I bit my tongue the other day when I was reading a deluge of tweets insulting people who were participating in the March Against Monsanto. I found the tweets offensive because they presumed that only farmers have the right to decide if genetically modified organisms (GMOs) are worthy of entry into the food supply. They also presumed that people who were marching against Monsanto were only concerned about GMOs and were ignorant of science. Someone actually said that, as long as you have enough to eat, you have no right to complain about or question the food system. Seriously? I think that we should question everything. As long as I’m putting food into my body I would like to feel confident that it’s safe, nutrient rich, and delicious. Of course, GMO is not the only concern when it comes to safety, the centralization of our food supply and the diminished capacity of the Canadian Food Inspection Agency (CFIA) are probably more concerning to me. As is the declining number of farms and farmers across the country.
To be honest, I take exception to both extremes. My concern with Monsanto is that they force farmers to become reliant on them for seeds. Patenting seeds is terrifying to me. We should not be allowing one company to have so much control over our food supply. My concern with GMOs is that we don’t know what the long-term impact of their introduction to the ecosystem will be. We don’t know what effect these new plants and animals (so far just salmon has been applied for approval in Canada but we’ve seen other experimental animals around the world) will have on the other plants and animals. There could be serious implications for biodiversity. We also don’t know what the long-term implications of consuming these GMOs will be. Sorry if short-term mouse studies don’t convince me of the safety of these new foods for human consumption throughout our lives.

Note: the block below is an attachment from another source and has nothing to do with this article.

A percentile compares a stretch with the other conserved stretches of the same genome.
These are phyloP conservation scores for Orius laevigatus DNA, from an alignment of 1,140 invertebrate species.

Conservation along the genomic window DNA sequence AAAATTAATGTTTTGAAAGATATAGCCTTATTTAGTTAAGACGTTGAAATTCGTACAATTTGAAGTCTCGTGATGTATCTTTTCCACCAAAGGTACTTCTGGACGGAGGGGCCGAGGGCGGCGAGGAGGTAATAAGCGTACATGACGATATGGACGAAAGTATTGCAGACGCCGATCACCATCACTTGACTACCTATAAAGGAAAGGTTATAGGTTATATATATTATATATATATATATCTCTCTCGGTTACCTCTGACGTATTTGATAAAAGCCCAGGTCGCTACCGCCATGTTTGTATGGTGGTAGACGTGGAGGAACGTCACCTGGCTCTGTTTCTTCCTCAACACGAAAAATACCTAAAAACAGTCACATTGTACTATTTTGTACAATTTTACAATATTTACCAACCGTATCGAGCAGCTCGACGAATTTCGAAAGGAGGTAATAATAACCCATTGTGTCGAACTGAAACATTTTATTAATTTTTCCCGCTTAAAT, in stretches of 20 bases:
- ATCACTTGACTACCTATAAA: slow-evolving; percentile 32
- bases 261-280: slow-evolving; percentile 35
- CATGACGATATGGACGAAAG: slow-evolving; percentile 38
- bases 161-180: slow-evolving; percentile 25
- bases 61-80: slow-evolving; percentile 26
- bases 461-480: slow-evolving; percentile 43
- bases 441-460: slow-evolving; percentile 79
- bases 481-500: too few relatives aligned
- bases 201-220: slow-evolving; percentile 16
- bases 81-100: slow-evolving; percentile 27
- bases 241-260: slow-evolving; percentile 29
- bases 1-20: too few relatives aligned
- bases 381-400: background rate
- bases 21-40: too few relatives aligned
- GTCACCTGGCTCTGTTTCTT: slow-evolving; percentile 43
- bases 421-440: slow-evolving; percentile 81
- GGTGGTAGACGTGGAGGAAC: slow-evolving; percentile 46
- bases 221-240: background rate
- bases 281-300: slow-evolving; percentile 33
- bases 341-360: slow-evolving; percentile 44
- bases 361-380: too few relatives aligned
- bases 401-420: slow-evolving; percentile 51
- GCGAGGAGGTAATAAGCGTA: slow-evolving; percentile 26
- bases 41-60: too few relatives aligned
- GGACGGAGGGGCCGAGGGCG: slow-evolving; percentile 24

Okay, now for the other extreme. We have research conducted on tumour-prone mice intended to demonstrate that GMOs will give us cancer. Lots of photos like this:
No, that one’s no GMO, but the extreme anti-GMO camp tends toward chemophobia and seems to lack an understanding of the fact that everything is comprised of chemicals. So what that ants aren’t into the artificially sweetened candy. That must mean that it’s toxic. Except, there are many foods, including lots of vegetables, that ants would not recognize as food.
While I am clearly wary of GMOs, I don’t see attacking each other and dismissing arguments out of hand as beneficial to either side. It’s making me want to tune out both camps and start my own subsistence farm in a very isolated location.